Edith Walks





1066 and All That - but not as we've known it before.


Edith Walks


The films of Andrew Kötting have become so idiosyncratic that a critic when approaching them is mainly useful in suggesting which ones are the stronger and which the weaker - that's because it all depends on the individual viewer's taste when it comes to their appeal or lack of it. Undoubtedly Kötting's niche is that of an avant-garde artist but without being as far out as some to whom that label applies. Nevertheless, it's fair to say that any description of what is on offer in Edith Walks will sound strange indeed to anyone unfamiliar with his work, while those who know it will at once recognise it as in line with its immediate predecessors.


The Edith of Edith Walks was the common-law wife of King Harold slain in 1066 at the Battle of Hastings. She is reputed to have taken his body parts for dispersal and, in an echo of that, Kötting and five others travel the 80-odd miles from Waltham Abbey, possessed of strong associations with Harold, to St. Leonards-on-Sea, the site of a statue depicting Edith bending over her husband's dead body. The engaging singer Claudia Barton plays out scenes in the guise of Edith, but the travellers, who also include Iain Sinclair known as writer, actor and filmmaker, the musicians David Aylward and Jem Finer and a photographer named Anonymous Bosch [sic], take to the road as themselves. We hear the talk between them but also on occasion involving the novelist Alan Moore: it incorporates much discussion concerning the history of 1066, the legends growing out of that (including the fanciful conjecture that Harold lived on after the battle) and the issue of how relevant such history is to our lives today. Incorporated too is archive footage showing schoolchildren in a reconstruction of the battle.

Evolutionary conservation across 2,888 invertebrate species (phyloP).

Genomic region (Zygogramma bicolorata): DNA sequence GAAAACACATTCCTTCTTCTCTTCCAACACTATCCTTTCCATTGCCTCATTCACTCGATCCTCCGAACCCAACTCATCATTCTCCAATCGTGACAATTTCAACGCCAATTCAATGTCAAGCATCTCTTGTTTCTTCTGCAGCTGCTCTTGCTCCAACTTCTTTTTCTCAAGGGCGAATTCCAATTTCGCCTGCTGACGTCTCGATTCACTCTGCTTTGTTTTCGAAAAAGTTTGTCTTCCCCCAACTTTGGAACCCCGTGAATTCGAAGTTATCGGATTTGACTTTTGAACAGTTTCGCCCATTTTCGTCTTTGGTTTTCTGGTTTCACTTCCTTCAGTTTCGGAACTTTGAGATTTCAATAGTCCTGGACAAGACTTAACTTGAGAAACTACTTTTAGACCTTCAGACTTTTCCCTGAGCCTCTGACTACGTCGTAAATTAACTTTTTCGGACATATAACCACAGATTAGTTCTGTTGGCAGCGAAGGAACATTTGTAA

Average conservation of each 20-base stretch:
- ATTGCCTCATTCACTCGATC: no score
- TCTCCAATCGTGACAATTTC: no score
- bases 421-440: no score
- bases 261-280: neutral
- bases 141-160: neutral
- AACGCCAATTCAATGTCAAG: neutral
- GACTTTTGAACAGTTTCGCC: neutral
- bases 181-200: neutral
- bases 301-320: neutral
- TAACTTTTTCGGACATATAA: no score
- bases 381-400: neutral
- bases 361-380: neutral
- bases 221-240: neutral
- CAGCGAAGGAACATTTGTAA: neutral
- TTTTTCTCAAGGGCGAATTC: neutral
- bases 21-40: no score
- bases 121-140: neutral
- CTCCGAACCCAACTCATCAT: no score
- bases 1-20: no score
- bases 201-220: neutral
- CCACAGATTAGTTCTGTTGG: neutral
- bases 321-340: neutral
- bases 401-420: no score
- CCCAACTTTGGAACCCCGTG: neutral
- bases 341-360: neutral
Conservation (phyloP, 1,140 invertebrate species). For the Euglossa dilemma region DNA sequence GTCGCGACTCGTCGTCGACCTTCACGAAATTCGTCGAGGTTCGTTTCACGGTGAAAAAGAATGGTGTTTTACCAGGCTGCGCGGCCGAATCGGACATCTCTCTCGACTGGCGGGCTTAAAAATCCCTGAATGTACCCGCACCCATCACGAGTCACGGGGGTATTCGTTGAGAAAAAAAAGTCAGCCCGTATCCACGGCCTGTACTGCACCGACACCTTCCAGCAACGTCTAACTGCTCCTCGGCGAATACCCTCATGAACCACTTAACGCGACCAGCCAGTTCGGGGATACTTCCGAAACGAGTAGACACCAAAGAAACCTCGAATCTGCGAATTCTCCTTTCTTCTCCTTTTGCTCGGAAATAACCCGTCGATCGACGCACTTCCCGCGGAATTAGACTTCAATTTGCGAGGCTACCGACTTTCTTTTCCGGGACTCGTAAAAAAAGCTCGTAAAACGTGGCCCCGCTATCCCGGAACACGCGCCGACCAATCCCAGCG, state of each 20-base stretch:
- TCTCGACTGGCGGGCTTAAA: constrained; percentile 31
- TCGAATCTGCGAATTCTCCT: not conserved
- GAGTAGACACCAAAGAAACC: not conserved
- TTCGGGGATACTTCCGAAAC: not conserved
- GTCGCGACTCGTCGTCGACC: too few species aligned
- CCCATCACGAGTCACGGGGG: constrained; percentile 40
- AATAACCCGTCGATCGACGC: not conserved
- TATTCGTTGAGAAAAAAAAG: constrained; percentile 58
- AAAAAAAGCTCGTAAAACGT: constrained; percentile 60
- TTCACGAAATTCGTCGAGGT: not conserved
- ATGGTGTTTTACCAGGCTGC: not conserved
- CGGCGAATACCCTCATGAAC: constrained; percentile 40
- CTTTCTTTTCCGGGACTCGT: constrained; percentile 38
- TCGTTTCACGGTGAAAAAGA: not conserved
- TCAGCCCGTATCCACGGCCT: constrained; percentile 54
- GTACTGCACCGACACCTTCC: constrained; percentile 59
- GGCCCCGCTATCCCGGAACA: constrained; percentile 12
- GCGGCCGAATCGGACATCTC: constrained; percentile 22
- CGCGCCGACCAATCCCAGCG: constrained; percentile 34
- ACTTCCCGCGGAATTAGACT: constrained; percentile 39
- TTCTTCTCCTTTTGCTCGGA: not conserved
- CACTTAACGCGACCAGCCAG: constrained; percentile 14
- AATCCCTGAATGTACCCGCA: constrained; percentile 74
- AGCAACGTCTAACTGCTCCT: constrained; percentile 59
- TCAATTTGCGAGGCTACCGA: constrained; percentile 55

Several of those involved here also appeared in Swansdown (2012) which again featured a journey and in 2015 By Our Selves found Kötting evoking the 19th century poet John Clare by retracing his steps during another 80-mile walk, this one in 1841. It is that film, in which discussions again played a large part, that shows up the extent to which Edith Walks by comparison throws up so much less either to touch us or to encourage thought. Nor does this film, poetic through it is, seek the photographic beauty to be found in By Our Selves, although the tone of it is no less personal being both serious and playful. But Kötting's style always runs the risk of becoming self-indulgent and it often seems so here. Within the package on offer is a short film by way of introduction, an animated work made by Kötting's daughter Eden. This is Forgotten the Queen which over 11 minutes touches on Edith and 1066 but elaborates on that by taking a wider view of women's role in the world. Visually some images recall Bob Godfrey, but a more relevant influence (and one admirably suited to a child of Andrew Kötting) is to be found in the adventurous short animations of Walerian Borowczyk. 




Featuring  Claudia Barton, Andrew Kötting, Iain Sinclair, Jem Finer, Anonymous Bosch, Alan Moore, David Aylward.

Dir Andrew Kötting, Pro Andrew Kötting, Screenplay Andrew Kötting and Iain Sinclair, Ph Anonymous Bosch, Nick Gordon-Smith and Andrew Kötting, Pro Des Andrew Kötting and Claudia Barton, Ed Andrew Kötting, Music David Aylward, Claudia Barton, Jem Finer and Andrew Kötting.


Andrew Kötting-HOME Artist Film.
61 mins. UK. 2016. Rel: 23 June 2017. Cert. PG.